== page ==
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Press Release

Albuquerque Barber Pleads Guilty to Defrauding Federal Food Stamp Program

For Immediate Release
U.S. Attorney's Office, District of New Mexico

ALBUQUERQUE – Joshua Moya, 33, of Albuquerque, N.M., entered a guilty plea this morning to defrauding the Supplemental Nutrition Assistance Program, more commonly known as the Food Stamp Program.  Under the terms of his plea agreement, Moya will be sentenced to six months of imprisonment followed by a term of supervised release to be determined by the court.  Moya also will be required to pay $2444.00 in restitution.

Moya is one of six Albuquerque residents charged with defrauding the Food Stamp Program in a 32-count indictment that was filed in Aug. 2014.  The indictment alleged that between Dec. 2006 and Feb. 2010, Joseph Martin Padilla, 33, conspired with Moya, Sergio Escobedo, 36, Veronica Hernandez, 44, Justin Quintana, 28, and Wilfredo Lopez, 46, conspired to defraud the United States through the unauthorized use of Food Stamp benefits, which are currently called Supplemental Nutrition Assistance Program (SNAP) benefits.  During this time, Padilla worked as a Family Assistance Analyst for the Income Support Division of the New Mexico Human Services Department where he allegedly was responsible for determining applicants’ eligibility and benefit level for SNAP benefits.

According to the indictment, SNAP is funded by the U.S. Department of Agriculture and is administered by the States.  The program was created to alleviate hunger and malnutrition, and permits low income households to obtain more nutritious diet by increasing the food purchasing power for eligible households.  In New Mexico, individuals qualify to participate in SNAP based on income and need by completing an application with the Income Support Division of the New Mexico Human Services Department.  Once an applicant is deemed eligible for SNAP benefits by a Family Assistance Analyst, the Analyst establishes a SNAP account in the applicant’s name and electronic benefit transfers (EBT), which are determined based on income, resources and household size, are deposited into the account on a monthly basis.

Count 1 of the indictment alleges that Padilla abused his position as a Family Assistance Analyst to conspire with his co-defendants to defraud the United States through the unauthorized use of SNAP benefits.  It alleges that Padilla used names and personal identifiers he obtained from his co-defendants to establish fraudulent SNAP accounts, sometimes in exchange for cash or other things of value.  Count 2 alleges that Padilla established a fraudulent SNAP account and used the account to fraudulently obtain approximately $1,468.00 in SNAP benefits for himself.  Counts 3 through 27 of the indictment allege that Padilla fraudulently established 25 separate SNAP accounts through which the United States was defrauded of approximately $45,263.00 in SNAP benefits.  Counts 28 through 32 allege that Padilla, aided and abetted by his co-defendants, fraudulently established SNAP accounts that were used to fraudulently obtain an aggregate of $12,705.00 in SNAP benefits.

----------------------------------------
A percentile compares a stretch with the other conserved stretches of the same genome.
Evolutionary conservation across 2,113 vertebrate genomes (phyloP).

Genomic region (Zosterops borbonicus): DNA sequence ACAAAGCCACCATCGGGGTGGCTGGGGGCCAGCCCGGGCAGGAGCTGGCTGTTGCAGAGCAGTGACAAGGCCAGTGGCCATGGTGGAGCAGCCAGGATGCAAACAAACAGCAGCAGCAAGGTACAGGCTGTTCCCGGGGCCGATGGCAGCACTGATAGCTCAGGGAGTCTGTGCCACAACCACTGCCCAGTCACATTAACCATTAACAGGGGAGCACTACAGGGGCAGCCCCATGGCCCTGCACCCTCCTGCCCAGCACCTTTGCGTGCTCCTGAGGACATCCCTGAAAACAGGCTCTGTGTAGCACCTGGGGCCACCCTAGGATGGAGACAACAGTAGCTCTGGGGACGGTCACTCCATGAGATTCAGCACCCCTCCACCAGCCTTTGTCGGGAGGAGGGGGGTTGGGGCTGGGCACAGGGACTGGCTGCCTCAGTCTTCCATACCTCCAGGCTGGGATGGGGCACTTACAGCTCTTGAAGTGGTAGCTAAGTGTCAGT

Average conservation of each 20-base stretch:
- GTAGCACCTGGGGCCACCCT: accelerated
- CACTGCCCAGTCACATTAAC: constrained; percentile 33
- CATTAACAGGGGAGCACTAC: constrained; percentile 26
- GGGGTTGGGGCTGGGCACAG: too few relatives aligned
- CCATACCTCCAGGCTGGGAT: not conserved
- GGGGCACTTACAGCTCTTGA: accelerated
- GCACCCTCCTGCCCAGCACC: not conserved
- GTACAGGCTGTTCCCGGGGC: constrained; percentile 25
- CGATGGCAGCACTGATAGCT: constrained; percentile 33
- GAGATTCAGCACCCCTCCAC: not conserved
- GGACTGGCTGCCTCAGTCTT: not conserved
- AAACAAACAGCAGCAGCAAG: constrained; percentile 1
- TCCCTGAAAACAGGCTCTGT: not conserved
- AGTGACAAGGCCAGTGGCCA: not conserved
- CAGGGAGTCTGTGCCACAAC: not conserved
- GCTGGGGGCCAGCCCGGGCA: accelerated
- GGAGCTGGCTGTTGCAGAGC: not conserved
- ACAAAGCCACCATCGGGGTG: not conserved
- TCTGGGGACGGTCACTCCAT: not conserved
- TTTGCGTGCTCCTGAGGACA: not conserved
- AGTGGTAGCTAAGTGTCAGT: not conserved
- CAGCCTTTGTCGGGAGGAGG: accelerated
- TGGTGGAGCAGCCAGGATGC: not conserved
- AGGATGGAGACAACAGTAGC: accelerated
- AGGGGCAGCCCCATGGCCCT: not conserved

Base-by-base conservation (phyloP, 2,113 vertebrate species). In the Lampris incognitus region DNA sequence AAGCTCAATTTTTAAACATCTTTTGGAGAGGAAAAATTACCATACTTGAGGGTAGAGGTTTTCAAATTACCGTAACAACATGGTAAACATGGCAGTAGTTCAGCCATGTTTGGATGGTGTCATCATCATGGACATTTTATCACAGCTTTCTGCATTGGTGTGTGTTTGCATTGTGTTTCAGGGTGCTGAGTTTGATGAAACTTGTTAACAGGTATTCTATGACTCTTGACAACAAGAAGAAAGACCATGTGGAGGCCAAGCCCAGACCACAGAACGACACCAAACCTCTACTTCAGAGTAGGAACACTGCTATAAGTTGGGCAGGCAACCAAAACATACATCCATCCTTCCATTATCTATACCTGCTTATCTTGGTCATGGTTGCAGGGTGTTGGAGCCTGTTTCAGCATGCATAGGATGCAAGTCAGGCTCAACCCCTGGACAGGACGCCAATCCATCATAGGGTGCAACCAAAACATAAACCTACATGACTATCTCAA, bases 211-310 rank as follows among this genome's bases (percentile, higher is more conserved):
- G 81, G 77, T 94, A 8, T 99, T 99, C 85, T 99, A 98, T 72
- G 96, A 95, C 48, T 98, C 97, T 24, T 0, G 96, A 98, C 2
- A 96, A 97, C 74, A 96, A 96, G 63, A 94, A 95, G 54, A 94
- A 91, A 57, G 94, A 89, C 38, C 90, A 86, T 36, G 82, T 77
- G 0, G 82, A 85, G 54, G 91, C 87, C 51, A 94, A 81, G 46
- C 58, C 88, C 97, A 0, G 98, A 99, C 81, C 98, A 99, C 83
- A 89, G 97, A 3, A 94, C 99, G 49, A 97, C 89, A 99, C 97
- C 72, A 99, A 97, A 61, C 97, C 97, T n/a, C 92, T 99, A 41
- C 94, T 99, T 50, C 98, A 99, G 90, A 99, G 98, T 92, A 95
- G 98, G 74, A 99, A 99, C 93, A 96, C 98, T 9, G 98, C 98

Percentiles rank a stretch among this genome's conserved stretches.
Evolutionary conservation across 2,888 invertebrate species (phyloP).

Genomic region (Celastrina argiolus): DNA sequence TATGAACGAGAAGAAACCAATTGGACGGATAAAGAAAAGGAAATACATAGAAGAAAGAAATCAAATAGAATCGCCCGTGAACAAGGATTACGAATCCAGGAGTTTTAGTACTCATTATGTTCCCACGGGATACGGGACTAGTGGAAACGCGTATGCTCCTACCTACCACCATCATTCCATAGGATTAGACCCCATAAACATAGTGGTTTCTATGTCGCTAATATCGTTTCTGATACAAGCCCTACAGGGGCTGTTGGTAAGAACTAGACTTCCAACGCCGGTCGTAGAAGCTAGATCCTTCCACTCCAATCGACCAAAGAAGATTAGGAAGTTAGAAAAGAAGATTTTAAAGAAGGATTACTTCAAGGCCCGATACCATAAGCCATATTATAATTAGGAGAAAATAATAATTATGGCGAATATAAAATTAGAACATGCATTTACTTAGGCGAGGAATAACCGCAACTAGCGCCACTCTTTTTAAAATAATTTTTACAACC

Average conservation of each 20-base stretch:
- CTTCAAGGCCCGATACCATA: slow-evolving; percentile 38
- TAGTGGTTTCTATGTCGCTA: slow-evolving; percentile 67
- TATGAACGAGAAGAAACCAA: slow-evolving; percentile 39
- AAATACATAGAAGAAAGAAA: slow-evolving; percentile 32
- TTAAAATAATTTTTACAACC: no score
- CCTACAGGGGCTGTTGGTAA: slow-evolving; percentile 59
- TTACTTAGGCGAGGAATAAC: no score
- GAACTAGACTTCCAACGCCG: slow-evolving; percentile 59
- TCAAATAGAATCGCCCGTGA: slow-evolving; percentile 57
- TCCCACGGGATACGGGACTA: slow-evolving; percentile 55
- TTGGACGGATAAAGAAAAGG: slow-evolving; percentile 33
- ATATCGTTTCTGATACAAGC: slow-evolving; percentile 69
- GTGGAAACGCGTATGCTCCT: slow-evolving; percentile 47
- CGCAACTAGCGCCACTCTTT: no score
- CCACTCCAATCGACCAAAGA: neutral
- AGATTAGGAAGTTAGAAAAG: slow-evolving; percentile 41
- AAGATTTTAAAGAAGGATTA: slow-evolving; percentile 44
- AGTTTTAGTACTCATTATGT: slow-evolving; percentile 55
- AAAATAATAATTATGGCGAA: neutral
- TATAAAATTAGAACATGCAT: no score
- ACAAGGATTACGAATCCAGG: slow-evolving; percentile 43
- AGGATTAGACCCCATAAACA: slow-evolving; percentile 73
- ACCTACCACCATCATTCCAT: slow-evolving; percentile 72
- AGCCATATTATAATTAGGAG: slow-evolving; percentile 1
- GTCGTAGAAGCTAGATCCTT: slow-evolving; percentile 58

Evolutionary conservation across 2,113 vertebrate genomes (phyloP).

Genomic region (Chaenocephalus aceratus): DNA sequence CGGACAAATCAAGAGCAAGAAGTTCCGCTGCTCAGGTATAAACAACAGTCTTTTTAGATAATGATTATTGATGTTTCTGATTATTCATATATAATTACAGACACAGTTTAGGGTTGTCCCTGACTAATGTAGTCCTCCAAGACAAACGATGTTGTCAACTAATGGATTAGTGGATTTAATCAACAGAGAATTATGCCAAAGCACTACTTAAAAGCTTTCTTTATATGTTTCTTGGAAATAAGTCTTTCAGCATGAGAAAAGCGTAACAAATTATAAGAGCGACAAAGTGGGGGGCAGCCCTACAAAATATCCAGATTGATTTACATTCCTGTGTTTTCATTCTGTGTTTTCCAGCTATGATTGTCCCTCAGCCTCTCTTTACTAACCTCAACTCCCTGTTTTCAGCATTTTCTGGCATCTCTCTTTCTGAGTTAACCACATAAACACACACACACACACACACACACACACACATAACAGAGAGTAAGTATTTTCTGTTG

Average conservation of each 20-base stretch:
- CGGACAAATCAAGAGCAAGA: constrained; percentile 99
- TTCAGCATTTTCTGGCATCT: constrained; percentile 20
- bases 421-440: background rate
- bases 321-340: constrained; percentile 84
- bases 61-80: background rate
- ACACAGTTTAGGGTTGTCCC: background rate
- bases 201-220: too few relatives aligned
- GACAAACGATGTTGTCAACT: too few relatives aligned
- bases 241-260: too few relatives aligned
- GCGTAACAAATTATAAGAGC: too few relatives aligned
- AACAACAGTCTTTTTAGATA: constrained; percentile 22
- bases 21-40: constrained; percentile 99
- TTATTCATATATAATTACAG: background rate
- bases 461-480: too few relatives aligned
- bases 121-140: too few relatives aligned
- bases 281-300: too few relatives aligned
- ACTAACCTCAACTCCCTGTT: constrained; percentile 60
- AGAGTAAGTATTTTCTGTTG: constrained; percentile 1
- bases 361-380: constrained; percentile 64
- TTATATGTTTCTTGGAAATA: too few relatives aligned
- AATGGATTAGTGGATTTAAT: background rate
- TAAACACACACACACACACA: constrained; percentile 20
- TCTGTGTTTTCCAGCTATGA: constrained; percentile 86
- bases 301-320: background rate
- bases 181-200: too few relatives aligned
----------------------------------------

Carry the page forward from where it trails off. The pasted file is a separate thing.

During today’s change of plea hearing, Moya entered a guilty plea to Count 31 of the indictment and admitted that he fraudulently obtained SNAP benefits to which he was not entitled.  In his plea agreement, Moya admitted that in early Dec. 2009, Padilla approached him while he was working in an Albuquerque barber shop and provided him with an application to obtain food stamps.  Moya admitted knowing that Padilla worked for the State of New Mexico and had the ability to register him for SNAP benefits.  Moya completed the application and returned it to Padilla for processing even though he knew that he was not entitled to SNAP benefits.  Moya admitted unlawfully receiving $866.00 in SNAP benefits.  Moya also admitted providing another application for SNAP benefits to a family member and that his relative unlawfully received $1578.00 in SNAP benefits.

Padilla and his four remaining co-defendants have entered not guilty pleas to the charges in the indictment.  Charges in indictments are merely accusations and defendants are presumed innocent unless found guilty beyond a reasonable doubt.

This case was investigated by the Office of Inspector General for the U.S. Department of Agriculture, and is being prosecuted by Assistant U.S. Attorney Sean J. Sullivan. 

Updated March 9, 2015